Social Development for Young Children

Social Development for Young Children

In Parenting by Educational PlaycareLeave a Comment

Social Development for Young Children

Developing social skills prepares children for a lifetime of healthy interactions in all aspects of life. Social skills are an integral part of functioning in society. Displaying good manners, communicating effectively with others, being considerate of the feelings of others, and expressing personal needs are all important components of solid social skills.

In general, children will have developed certain social skills and social cues by these ages:

  • By age 1, children are able to point and make noises to express their wants and needs, smile or cry as they recognize familiar people, and hand toys to people they are playing with.
  • By age 2, children are able to show preferences towards adults and children they are familiar with, seek an adult for comfort, and copy behaviors of adults and children.
  • By age 3, children are able to seek attention from others, initiate social contact with others verbally by saying “hi” and “bye”, and make eye contact with a person who is talking.
  • By age 4, children are able to take turns when playing games, play with a doll or stuffed animal, and initiate verbal communication with actual words.
  • By age 5, children are able to show more cooperation with others, use direct requests such as “stop”, are more likely to hold conversations, and engage in pretend play.

Adults sometimes make the mistake of assuming children play just to pass the time. This is not true. In fact, children gain most of their skills through playing. At Educational Playcare, we understand that play is an essential part of a child’s development. It is how they explore the world around them, and it should be encouraged for them to learn new skills while playing.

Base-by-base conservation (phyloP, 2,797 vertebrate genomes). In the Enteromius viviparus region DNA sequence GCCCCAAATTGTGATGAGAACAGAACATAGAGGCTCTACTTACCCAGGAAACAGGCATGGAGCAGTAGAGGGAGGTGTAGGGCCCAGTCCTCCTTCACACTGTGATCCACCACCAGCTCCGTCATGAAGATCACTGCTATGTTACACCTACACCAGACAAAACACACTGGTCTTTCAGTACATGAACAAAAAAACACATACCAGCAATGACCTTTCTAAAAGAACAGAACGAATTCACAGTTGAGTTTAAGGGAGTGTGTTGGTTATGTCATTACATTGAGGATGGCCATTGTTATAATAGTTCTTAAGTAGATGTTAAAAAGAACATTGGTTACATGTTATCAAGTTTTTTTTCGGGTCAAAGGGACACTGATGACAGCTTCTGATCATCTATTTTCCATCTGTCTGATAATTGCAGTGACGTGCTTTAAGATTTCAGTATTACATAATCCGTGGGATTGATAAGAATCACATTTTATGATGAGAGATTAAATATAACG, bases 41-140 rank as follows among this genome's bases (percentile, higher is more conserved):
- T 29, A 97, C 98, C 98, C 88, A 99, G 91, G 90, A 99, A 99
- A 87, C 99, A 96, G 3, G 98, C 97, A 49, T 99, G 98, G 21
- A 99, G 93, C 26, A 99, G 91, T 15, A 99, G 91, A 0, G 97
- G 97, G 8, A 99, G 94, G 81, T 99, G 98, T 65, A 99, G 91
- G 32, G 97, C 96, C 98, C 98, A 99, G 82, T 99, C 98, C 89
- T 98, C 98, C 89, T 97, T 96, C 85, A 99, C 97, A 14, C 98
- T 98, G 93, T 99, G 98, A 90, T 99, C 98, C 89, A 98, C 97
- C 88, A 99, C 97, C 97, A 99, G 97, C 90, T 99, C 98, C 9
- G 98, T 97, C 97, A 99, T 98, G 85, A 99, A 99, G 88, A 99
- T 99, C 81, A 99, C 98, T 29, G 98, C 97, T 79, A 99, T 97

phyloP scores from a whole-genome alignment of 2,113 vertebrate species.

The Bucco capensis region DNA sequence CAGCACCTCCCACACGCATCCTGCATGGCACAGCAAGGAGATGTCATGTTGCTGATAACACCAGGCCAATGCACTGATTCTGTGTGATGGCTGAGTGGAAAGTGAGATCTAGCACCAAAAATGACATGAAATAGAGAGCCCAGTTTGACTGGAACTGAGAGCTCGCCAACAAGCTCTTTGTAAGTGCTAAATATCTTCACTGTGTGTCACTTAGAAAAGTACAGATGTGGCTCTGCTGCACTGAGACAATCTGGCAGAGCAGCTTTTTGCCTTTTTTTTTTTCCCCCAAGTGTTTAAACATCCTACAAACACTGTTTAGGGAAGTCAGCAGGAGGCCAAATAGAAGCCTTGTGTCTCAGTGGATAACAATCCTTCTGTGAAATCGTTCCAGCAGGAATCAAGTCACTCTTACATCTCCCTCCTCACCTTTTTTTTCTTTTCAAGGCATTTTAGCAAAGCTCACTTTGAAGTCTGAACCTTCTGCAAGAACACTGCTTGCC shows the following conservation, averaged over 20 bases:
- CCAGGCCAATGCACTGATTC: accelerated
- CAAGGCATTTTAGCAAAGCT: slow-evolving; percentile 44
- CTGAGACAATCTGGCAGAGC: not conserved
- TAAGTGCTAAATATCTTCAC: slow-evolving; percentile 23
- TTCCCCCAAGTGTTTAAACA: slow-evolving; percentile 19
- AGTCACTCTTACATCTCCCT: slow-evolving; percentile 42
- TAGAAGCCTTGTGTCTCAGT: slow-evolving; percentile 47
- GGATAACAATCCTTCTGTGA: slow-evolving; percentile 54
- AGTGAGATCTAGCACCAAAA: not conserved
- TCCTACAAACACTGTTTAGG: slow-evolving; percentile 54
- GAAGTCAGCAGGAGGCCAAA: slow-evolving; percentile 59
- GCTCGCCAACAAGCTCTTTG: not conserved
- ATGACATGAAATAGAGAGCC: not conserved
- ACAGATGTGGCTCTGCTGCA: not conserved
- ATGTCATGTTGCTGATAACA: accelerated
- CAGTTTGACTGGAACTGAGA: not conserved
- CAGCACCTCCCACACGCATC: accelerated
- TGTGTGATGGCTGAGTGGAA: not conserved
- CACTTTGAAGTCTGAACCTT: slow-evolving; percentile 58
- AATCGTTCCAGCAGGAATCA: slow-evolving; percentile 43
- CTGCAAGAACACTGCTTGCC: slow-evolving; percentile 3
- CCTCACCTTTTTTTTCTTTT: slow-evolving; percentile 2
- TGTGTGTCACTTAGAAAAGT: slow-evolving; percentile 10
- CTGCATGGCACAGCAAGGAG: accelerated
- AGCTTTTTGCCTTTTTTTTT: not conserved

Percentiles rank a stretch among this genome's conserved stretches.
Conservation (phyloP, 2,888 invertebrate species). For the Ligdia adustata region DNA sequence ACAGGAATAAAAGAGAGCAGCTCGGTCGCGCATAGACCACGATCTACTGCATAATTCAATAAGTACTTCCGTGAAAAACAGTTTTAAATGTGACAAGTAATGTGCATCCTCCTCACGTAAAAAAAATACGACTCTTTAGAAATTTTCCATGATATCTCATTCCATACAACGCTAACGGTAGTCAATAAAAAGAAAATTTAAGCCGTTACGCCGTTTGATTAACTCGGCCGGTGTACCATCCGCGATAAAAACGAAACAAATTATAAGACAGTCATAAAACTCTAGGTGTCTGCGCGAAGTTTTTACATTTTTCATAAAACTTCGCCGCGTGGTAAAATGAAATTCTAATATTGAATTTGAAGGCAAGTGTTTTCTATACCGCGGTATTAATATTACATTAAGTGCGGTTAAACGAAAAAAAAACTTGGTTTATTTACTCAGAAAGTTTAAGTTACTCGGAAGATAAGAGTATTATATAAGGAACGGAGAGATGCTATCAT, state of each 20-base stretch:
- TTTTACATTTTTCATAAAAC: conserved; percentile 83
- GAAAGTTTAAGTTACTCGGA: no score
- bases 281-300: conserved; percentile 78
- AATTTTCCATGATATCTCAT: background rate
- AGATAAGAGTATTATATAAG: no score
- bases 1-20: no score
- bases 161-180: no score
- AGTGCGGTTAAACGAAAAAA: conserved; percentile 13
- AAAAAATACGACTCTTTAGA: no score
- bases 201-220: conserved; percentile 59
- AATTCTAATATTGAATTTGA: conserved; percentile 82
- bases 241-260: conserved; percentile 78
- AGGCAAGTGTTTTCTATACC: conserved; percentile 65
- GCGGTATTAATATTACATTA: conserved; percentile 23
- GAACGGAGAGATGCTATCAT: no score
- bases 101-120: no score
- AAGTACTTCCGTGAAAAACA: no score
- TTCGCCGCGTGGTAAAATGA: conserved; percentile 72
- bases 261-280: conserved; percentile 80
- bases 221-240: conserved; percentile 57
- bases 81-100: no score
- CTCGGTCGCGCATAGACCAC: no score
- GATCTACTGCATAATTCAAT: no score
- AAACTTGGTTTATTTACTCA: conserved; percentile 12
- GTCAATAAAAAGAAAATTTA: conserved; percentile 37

At Educational Playcare, one of our Core Values is Community. Playdates are a crucial part of growing up and can help children feel like they are part of a community by meeting and playing with other children. Having playdates are also a great way to introduce your child to the concept of using rules when a friend comes over and to teach him or her how to be polite to guests.

Here are a few ways that you can help enhance your child’s social development further through play:

  1. Teach empathy: Run through different scenarios by asking your child how other people might feel when certain things happen and substitute different situations each time.
  2. Explain personal space: Tell your child that it is important for everyone to have some personal space to feel comfortable, and practice acceptable ways to interact with someone during playtime.
  3. Practice social overtures: Teach your child the proper way to start a conversation, get someone’s attention, or join a group of children who are already playing together.
  4. Go over taking turns: Whenever playing with your child, take the opportunities to explain what it means to wait, take turns, and share.

In order to build gratifying human relationships, it is vital that children learn and have the opportunity to practice the social skills considered appropriate by society. It is important to teach children to conduct themselves in ways that allow them to develop relationships with other people.

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